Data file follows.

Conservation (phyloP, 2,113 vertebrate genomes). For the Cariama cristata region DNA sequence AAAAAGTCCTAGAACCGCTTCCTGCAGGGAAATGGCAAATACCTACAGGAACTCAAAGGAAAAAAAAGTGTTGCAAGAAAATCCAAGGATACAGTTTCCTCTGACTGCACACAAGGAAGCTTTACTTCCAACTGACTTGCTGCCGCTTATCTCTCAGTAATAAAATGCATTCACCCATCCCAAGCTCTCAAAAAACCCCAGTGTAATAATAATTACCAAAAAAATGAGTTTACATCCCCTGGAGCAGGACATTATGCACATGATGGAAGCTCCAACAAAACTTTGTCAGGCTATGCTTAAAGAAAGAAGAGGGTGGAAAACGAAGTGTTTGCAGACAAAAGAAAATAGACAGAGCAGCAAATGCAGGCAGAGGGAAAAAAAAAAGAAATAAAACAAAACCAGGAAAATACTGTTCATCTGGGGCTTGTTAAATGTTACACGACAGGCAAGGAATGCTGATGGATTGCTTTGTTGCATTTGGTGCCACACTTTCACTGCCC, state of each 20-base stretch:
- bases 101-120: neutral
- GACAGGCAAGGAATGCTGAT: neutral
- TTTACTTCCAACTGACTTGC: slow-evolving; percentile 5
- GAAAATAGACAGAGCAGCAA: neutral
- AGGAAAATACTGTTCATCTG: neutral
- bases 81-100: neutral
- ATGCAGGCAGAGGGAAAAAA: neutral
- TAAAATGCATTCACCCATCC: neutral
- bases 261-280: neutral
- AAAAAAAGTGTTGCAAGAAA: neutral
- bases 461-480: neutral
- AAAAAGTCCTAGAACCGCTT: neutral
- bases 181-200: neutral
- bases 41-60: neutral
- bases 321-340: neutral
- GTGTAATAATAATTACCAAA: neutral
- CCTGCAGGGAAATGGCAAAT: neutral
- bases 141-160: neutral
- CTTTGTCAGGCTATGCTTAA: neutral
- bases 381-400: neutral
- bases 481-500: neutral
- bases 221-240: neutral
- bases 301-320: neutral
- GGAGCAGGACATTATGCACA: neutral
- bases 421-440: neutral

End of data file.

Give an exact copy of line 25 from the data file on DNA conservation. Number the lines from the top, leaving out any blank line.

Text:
- GGAGCAGGACATTATGCACA: neutral